According to The Athletic’s Mike Coppinger, Tyson Fury and Anthony Joshua have agreed to a contest for the undisputed heavyweight title on Aug. 14 in Saudi Arabia.

Fury made the declaration on Sunday, relaying a chat he had with a Saudi prince who told him that the site agreement is safe and that the battle is set for Aug. 14. The Kingdom of Saudi Arabia has recently displayed a strong interest in boxing. This will be the KSA’s second main heavyweight title battle, following the December 2019 rematch between Joshua and Andy Ruiz Jr.

Saudi Arabia paid a site fee of approximately $60 million for the rights to the Ruiz-Joshua 2 battle, but a fight of the size of Fury-Joshua was always going to demand a nine-figure contract. According to reports, Saudi Arabia is offering about $150 million to land the fight, indicating the country’s keen involvement in international sporting events. Mark Kriegel of ESPN was the first to announce the $150 million figure.

According to reports, the battle is set to take place in Riyadh, Saudi Arabia’s capital. Joshua’s promoter, Eddie Hearn, has announced that KSA would build a purpose-built arena to host the battle.

Ruiz-Joshua 2 was also held in a purpose-built stadium, but it took place in December, when the weather is more conducive to an outdoor game. Hearn mentioned that since the temperatures would be much higher in August, this will be an indoor venue.

What are the figures behind the fight?

Fury and Joshua agreed to a two-fight contract last year, with the combatants splitting the earnings equally for the first fight; the champion would take home 60% of the money in the rematch.

With $150 million raised from the site fee alone, as well as income from ESPN, DAZN, BT, and Sky Sports, each fighter could comfortably clear $100 million.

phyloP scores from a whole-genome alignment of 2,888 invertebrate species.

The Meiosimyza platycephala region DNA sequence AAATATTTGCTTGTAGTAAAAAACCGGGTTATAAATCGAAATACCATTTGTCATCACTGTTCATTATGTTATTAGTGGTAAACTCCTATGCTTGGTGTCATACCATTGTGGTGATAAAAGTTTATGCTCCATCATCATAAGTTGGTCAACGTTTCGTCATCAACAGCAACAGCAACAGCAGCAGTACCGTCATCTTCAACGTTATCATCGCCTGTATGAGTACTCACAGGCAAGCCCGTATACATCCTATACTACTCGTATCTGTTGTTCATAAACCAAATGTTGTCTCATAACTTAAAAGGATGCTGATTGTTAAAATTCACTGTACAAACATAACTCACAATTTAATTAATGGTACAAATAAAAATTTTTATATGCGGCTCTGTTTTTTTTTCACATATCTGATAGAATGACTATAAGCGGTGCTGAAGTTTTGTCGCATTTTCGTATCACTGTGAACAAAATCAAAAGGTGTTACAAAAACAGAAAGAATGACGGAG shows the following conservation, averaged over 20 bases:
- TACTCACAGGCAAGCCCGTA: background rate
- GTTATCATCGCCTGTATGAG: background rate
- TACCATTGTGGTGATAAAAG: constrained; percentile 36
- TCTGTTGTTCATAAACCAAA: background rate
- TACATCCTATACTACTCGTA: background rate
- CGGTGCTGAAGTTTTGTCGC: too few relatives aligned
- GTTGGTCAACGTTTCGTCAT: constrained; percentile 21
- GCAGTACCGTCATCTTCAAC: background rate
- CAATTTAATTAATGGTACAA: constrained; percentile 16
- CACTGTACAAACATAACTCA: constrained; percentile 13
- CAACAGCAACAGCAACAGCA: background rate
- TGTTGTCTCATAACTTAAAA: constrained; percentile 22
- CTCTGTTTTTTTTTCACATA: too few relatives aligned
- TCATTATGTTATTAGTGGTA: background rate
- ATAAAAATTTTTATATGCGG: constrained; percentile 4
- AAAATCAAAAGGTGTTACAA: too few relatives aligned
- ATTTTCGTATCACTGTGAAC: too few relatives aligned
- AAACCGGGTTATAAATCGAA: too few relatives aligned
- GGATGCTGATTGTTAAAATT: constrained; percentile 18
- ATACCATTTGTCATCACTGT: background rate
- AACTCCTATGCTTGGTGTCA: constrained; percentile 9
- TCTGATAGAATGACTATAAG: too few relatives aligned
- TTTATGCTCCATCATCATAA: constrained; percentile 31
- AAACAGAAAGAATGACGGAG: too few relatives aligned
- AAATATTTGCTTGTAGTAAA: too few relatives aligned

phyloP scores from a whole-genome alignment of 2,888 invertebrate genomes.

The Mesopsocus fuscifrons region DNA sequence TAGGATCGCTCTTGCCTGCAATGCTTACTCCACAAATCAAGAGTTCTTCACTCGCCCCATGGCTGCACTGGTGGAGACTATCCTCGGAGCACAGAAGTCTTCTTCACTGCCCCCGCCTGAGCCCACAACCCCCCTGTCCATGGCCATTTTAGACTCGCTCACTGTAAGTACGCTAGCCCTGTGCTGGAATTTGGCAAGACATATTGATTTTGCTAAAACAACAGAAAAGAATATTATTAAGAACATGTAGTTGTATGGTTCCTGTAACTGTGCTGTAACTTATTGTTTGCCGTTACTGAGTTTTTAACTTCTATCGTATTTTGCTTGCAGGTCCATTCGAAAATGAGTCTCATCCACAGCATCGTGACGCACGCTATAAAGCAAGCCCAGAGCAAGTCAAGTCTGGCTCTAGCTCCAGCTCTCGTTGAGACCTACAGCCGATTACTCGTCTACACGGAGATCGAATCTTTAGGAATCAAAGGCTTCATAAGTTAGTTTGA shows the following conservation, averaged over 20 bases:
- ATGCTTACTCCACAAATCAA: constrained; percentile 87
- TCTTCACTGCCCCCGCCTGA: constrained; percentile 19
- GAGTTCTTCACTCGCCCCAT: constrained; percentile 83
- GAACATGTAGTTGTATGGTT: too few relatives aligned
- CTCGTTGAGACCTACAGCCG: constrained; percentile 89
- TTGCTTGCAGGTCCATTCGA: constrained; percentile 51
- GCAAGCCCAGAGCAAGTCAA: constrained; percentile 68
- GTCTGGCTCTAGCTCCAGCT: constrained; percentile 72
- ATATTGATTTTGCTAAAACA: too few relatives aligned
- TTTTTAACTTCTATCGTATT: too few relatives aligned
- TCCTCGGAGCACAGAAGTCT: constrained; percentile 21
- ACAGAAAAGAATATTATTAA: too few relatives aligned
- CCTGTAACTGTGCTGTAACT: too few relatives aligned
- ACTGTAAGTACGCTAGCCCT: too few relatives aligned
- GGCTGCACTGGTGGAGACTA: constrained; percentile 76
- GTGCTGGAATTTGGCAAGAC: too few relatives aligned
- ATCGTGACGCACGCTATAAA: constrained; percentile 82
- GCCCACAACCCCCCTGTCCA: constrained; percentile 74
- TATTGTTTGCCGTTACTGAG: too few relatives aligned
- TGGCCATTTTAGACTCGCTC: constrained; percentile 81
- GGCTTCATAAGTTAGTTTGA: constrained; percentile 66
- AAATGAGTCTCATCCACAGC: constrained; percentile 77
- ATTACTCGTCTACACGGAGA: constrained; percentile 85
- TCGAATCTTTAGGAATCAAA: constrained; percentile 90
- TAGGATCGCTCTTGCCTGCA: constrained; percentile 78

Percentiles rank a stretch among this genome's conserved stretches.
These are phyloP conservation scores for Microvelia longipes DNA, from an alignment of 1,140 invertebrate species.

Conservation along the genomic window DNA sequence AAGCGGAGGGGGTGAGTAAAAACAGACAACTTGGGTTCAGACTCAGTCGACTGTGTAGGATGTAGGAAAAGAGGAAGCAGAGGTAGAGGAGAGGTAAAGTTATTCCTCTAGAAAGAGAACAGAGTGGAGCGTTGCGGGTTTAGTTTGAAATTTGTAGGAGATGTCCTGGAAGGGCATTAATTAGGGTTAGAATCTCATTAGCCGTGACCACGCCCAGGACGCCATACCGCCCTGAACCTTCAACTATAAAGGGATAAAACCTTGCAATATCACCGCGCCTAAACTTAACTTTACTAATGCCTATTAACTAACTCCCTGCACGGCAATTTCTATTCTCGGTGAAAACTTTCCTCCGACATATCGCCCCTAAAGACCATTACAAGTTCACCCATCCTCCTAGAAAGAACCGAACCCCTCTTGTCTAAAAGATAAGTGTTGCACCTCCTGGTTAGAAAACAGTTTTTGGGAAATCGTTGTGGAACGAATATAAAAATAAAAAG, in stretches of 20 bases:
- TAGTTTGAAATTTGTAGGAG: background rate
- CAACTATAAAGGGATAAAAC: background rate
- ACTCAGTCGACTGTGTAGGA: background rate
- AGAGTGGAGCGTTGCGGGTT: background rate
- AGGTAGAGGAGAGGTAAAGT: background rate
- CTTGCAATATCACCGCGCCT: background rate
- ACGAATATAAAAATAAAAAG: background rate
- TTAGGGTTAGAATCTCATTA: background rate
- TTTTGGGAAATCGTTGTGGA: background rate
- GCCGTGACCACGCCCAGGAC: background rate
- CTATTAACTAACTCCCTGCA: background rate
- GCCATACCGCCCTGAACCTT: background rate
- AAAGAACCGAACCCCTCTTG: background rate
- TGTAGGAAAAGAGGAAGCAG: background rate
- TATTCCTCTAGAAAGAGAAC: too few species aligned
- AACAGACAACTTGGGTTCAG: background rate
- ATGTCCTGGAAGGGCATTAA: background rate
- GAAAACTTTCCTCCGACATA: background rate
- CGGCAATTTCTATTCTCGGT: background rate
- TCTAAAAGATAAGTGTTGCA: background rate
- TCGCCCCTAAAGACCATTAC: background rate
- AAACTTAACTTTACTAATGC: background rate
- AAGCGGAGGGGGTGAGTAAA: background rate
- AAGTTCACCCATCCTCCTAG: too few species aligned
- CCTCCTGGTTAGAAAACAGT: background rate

There is yet to be a distribution deal achieved, although it is expected that ESPN+ will carry the pay-per-view in the United States, with DAZN broadcasting the war internationally outside of the United Kingdom. Sky Sports and BT will also bring the pay-per-view.

How did they actually enter an agreement?

For weeks, Hearn has maintained that the war will take place in August. Fury and Joshua were adamant about fighting each other. That was never a concern.

The threat posed by the coronavirus, as well as all the prohibitions that came with it, proved to be a stumbling block. However, with vaccinations being distributed and life back to normalcy, KSA was evidently able to spend the money required to carry the war to fruition.

Joshua and Hearn have openly supported the offer, but Fury has been more suspicious, telling The Athletic last week that he won’t believe it until “I’m in the ring.” One chat with Prince Khalid evidently changed his mind, when he was told that the war would continue, prompting his announcement on social media.

How big will this fight be?

It’s easily the greatest battle in boxing history, and it’s still the biggest heavyweight title match since Mike Tyson faced Lennox Lewis in 2002. Joshua vs Fury Live Stream can comfortably exceed one million PPV purchases in the United States, and perhaps two million in the United Kingdom.

Both Fury and Joshua are English, but this battle would have huge global appeal: two big-punching heavyweights and one of the most dynamic personalities in sports in Fury.

Why Saudi Arabia?

The KSA made the best of a drive for the war and was able to spend the most money. Fans also complained that the contest is not taking place at Wembley Stadium in England, so maybe the rematch will take place there. It was still going to be complicated with coronavirus limits.

The Kingdom made an ambitious drive for the fight, and with a record-breaking site charge, they landed a huge event for the nation. On the 14th of August, all attention will be on Saudi Arabia.